Reactions 1680, p203 - 2 Dec 2017 of [levodopa].’’ ’’Four years after onset of [levodopa] therapy she developed [levodopa]-induced dyskinesias’’. O S Antonelli F, et al. Levodopa-Induced Nocturnal Stereotypies with Logorrhea in a Dyskinesia, logorrhoea and nocturnal stereotypies: Patient with Parkinson's Disease. Movement Disorders Clinical Practice 2: 301-303, No. 3, Sep 2015. Available from: URL: http://doi.org/10.1002/ case report mdc3.12150 - Spain 803284573 An elderly woman in her 70’s developed dyskinesia during treatment with levodopa at therapeutic dose, she later developed logorrhoea, nocturnal stereotypies and continued to develop dyskinesia following overdose of levodopa. The woman was diagnosed with Parkinson’s disease (PD) eight years ago. After one year of diagnosis, she started receiving levodopa 100mg in three divided doses [route not stated]. Following four year of levodopa treatment, she developed levodopa induced dyskinesia and later due to predictable wearing off, she required an increase of levodopa treatment up to 900mg per day (300mg thrice a day). Due to progressive worsening of her underling condition, the caregiver had increased the daily dosage of levodopa up to 1800mg per day (600mg thrice a day) without discussing with her physician. She presented at the age of 77 years with difficulty in sleeping during outpatient visit. Her caregiver reported that during the night, she talked incoherently and showed incessant body movements at the same time. Her behaviours would begin in the evening and would go into the middle of the night until she felt asleep regardless of whether the lights of the room were turned off or on. These symptoms had gradually increased and it interfered with the sleep of both caregiver and her. During outpatient visit, she was alert and oriented without any cognitive complains. She had symptoms of PD. In order to distinguish her behaviour, she was hospitalised. During hospitalisation, she received the same medications of levodopa which she was taking at home. Two hours after receiving the first dose of levodopa 600mg, her PD improved. In the afternoon, she received her second dose of levodopa 600mg and subsequently developed a typical choreiform dyskinesias of the arms, trunk and legs. In the evening at 7PM, while still having dyskinesia, she started speaking intermittently in a confused fashion. At 9PM, she received her last scheduled dose of levodopa 600mg, and at 10PM a video polysomnography was initiated. The choreic movements gradually vanished while stereotyped involuntary movements occurred periodically from 11PM onward. These movements occurred mostly in the neck and trunk, similar to body rocking movements. To some extent, the legs and both feet were involved with repeated movements of bending backward of the toes with partial flexion of the knee and the ankle. She was talking incessantly all this time. The speech was repetitious and incoherent. It was hard to understand in part due to dysarthria. She showed alertness and was oriented. She responded well to the questions, denying delusions or hallucinations or having any kind of inner tension urge, or necessity to move. She was not able to justify these behaviours. When asked, the unusual motor and vocal behaviours stopped, but when the feedback by the questioner stopped, she drifted again into the same confabulatory-like condition and her involuntary movements again started after a few minutes. At around 2AM, she fall asleep and there was disappearance of all the abnormal behaviours. The video polysomnography showed that she was awake at the time of the abnormal behaviours during the early hours of the night. She slept at around 2AM, after reaching stage 2 non rapid eye movement. During her sleep, neither non rapid eye movement nor periodic leg movements were recorded. However, only occasional limb movements were recorded during the entire polysomnography recording, without any clinical significance. After these examinations, the woman’s levodopa dose was reduced to 300mg thrice a day, and gradual reduction in daytime dyskinesias and disappearance of the incessant talking and stereotyped movements were observed. Author comment: ’’Our patient presented an unusual behavior characterized by logorrhea and stereotyped trunk and limb movements, occurring in the evening and during the night, in association with the administration of high doses 0114-9954/17/1680-0001/$14.95 Adis © 2017 Springer International Publishing AG. All rights reserved Reactions 2 Dec 2017 No. 1680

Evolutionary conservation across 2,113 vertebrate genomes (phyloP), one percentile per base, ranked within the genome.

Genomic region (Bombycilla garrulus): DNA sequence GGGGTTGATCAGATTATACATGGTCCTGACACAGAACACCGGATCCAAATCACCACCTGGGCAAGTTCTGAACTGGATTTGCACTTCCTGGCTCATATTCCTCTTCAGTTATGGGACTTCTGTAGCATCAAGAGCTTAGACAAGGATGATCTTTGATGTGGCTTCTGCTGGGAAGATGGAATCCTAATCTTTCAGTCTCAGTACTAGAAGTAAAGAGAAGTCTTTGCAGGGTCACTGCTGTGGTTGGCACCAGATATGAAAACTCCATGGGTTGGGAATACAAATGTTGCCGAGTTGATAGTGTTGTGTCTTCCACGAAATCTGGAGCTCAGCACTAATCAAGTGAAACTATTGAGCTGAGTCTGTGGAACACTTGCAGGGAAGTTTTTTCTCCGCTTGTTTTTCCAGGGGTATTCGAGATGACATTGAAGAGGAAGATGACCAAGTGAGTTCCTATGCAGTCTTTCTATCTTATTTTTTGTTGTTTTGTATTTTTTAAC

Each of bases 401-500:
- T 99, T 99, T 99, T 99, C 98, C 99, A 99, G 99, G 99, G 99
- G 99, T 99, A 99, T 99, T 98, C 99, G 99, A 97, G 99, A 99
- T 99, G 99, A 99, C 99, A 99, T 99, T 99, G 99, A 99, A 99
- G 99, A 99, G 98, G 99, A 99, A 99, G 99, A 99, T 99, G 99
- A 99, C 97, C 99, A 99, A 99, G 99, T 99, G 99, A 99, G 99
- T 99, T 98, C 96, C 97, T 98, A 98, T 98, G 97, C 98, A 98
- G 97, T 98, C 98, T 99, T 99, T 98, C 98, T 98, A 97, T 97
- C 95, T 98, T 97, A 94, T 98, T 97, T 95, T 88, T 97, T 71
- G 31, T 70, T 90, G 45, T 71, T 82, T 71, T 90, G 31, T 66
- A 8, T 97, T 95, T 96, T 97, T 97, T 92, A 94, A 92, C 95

Reactions Weekly – Springer Journals
Published: Dec 2, 2017
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